TSA is planning to enact a procedure very much like Global Entry’s for enrolling in Pre-check, except that the Pre-check fee is expected to be $85. An in-person interview will be required. Because of the interview, don’t expect to get into Pre-check by the holidays. That said, at any moment, TSA could announced a little gift in the form of your ability to sign up for it without being one of your airline’s elite travelers. (For those of us who travel internationally, Global Entry is probably worth the extra $15, since the processes will be nearly identical.)
Now for the bad news: Airlines are providing more and more chances for you to pay extra to get on the plane early. Getting on the plane early, as you know, equates to getting bin space for your carry-on. When you book your ticket, you get a chance to pay extra for priority boarding on most airlines. Some even often a second chance at the gate. One Southwest flight recently was trying to sell some of its first 30 positions for $40 each as the flight began to board.
It’s gotten to the point that on many flights, more than half the passengers are in some sort of priority-boarding group. Some airlines — United, for example — flat-out tell you on certain flights that if you’re in the last boarding group, you have no hope of getting any bin space.
So, what are you to do if you don’t want to pay extra? First, if you have a credit card affiliated with an airline, sometimes paying for your ticket with that card will get you priority boarding. Second: If you’re carrying on a roller bag, also take a carry-on that can fit under the seat for your wallet, keys, valuables, prescriptions and electronics. Your wheelie bag, then, should contain only clothing. If flight attendants have to gate-check the bag, your important stuff stays with you.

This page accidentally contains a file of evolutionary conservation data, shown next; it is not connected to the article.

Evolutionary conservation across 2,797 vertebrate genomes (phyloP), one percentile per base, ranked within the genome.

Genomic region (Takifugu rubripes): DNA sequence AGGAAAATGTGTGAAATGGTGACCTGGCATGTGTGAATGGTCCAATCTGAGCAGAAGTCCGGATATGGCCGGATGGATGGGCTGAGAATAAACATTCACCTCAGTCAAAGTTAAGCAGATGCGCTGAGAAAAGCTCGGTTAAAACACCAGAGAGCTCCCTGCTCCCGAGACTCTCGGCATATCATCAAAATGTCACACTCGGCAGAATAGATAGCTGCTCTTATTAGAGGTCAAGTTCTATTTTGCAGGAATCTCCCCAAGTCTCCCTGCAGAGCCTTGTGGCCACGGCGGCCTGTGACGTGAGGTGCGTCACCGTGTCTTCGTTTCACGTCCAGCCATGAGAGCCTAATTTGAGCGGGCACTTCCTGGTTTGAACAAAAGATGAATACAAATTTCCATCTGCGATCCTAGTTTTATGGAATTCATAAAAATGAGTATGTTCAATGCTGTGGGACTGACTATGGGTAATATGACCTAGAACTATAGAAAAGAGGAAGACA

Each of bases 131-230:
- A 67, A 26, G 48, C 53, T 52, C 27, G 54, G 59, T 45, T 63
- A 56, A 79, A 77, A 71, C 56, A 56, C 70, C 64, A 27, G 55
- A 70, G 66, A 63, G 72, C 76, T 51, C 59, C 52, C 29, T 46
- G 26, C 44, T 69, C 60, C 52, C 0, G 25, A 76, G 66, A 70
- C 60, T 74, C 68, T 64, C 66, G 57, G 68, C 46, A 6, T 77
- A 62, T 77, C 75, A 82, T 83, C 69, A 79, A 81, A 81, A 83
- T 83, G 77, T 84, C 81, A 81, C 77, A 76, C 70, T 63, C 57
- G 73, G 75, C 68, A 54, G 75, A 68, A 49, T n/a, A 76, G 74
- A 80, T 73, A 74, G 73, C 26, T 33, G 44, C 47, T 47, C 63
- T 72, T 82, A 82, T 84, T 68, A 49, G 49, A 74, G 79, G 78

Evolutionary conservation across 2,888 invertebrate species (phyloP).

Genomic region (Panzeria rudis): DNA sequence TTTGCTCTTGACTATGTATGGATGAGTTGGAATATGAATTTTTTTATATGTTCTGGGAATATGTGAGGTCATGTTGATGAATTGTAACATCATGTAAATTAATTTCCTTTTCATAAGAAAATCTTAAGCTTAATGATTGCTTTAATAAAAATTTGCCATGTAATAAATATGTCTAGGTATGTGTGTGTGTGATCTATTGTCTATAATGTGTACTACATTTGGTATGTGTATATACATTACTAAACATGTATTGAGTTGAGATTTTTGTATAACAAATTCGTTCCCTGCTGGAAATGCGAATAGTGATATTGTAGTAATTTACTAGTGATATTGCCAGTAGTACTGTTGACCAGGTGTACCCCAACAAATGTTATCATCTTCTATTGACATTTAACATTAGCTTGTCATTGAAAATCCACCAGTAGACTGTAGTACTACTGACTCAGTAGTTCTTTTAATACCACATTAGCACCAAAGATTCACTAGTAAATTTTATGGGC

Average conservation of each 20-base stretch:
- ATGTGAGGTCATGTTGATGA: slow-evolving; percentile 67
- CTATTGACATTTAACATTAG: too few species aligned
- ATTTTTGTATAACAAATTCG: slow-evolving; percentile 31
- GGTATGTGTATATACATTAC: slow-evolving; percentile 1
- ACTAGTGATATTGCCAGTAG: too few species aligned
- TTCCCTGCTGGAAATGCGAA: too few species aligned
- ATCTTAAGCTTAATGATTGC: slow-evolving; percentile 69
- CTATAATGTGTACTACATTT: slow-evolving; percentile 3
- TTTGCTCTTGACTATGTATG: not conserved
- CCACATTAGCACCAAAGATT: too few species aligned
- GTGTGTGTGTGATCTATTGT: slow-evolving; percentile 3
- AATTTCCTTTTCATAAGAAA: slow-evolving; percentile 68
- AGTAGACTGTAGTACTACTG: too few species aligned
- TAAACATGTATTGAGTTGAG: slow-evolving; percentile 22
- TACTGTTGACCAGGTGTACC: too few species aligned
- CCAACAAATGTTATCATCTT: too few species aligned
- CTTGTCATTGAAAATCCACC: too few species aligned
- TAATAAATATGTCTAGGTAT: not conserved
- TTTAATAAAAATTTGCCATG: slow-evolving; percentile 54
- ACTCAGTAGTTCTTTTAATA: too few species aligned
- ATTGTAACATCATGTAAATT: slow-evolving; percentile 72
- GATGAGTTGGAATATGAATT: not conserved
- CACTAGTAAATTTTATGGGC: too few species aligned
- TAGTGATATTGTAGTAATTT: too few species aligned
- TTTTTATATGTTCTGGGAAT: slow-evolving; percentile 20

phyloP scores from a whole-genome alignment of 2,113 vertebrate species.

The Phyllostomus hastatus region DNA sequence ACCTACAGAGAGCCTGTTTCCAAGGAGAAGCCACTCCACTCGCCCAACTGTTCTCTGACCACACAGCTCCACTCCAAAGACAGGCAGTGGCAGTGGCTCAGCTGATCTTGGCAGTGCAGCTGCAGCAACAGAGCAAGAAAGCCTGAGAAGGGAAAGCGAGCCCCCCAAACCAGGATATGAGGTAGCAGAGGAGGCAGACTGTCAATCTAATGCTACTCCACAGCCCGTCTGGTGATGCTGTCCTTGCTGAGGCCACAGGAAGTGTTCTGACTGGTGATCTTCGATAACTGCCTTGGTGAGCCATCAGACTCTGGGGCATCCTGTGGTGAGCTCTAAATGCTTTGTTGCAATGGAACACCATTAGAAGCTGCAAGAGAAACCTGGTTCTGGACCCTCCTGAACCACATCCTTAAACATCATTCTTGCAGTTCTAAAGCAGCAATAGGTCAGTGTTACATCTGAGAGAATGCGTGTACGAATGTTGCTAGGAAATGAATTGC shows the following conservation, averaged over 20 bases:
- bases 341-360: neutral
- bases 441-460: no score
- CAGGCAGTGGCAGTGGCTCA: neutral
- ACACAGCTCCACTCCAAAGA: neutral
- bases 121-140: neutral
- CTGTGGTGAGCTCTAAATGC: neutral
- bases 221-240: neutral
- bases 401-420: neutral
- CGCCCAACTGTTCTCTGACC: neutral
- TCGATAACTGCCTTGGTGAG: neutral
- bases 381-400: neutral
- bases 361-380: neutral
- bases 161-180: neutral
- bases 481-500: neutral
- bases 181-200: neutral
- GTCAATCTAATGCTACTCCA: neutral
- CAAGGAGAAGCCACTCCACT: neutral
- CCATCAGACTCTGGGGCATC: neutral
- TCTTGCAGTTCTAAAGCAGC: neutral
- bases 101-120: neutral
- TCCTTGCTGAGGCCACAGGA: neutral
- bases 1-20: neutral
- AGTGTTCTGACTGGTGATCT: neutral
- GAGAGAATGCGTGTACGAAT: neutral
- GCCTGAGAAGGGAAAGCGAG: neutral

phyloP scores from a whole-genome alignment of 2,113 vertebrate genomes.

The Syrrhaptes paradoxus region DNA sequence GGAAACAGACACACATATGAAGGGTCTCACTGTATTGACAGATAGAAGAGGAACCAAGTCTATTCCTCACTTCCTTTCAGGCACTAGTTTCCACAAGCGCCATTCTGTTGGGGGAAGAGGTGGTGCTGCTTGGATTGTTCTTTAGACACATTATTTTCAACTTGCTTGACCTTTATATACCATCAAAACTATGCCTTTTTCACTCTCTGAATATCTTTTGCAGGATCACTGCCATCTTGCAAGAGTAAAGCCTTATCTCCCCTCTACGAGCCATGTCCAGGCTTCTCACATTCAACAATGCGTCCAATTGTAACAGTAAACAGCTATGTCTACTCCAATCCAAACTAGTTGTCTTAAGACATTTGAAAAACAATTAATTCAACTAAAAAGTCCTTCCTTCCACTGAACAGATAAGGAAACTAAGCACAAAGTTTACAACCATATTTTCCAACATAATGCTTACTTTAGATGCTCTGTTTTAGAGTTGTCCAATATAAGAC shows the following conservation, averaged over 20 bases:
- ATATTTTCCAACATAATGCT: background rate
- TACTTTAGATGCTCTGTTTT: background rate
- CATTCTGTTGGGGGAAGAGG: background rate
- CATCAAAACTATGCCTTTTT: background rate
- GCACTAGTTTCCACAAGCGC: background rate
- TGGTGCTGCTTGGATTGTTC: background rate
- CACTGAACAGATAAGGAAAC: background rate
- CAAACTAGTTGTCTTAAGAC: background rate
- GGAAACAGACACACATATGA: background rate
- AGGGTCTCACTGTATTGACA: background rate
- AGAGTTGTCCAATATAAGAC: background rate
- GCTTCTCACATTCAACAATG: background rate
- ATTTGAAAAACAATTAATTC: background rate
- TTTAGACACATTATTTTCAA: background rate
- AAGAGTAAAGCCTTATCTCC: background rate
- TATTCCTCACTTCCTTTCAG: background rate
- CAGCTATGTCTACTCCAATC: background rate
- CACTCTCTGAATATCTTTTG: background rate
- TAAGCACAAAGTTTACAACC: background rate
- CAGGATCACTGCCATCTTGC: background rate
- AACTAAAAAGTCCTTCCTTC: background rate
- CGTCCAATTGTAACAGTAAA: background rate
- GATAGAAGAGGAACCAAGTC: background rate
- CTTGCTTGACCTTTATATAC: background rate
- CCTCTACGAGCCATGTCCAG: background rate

Also, as we told you at the start of last summer’s travel season, leg room and seat width are both getting tighter on many airplanes so that airlines can squeeze on more seats. Some airlines say that the new seats are thinner, so you won’t notice much change, but some travelers disagree.
After you’ve heard all this, do you still want to fly somewhere for the holidays? Here’s one other good bit of news: A quick check shows there are a good many seats left on airplanes for Christmas week, and they’re not exorbitantly priced if you buy them 21 days in advance. For flights departing Dec. 23 and returning Dec. 28, fares were as low as $370 to New York-LaGuardia and $380 to Orlando. That’s flying on a Monday and Saturday. You’ll typically pay more to fly on a Sunday.
Last, if you’re flying out of Austin-Bergstrom International Airport, be aware that there’s a lot of construction going on — some to expand the terminal, some to consolidate car rental operations, some to enlarge Parking Lot G. None of that should impede your progress. Workers are always there pointing the way to available parking. But things look a little different, and barriers will funnel you in new directions.
Do remember that during holiday periods, lots can fill up. It’s better to have someone drop you at the airport. Also, during holiday periods, especially on any day children are out of school, you should arrive two hours early for your flight, because extra people will be taking wing, phones and tablets in hand.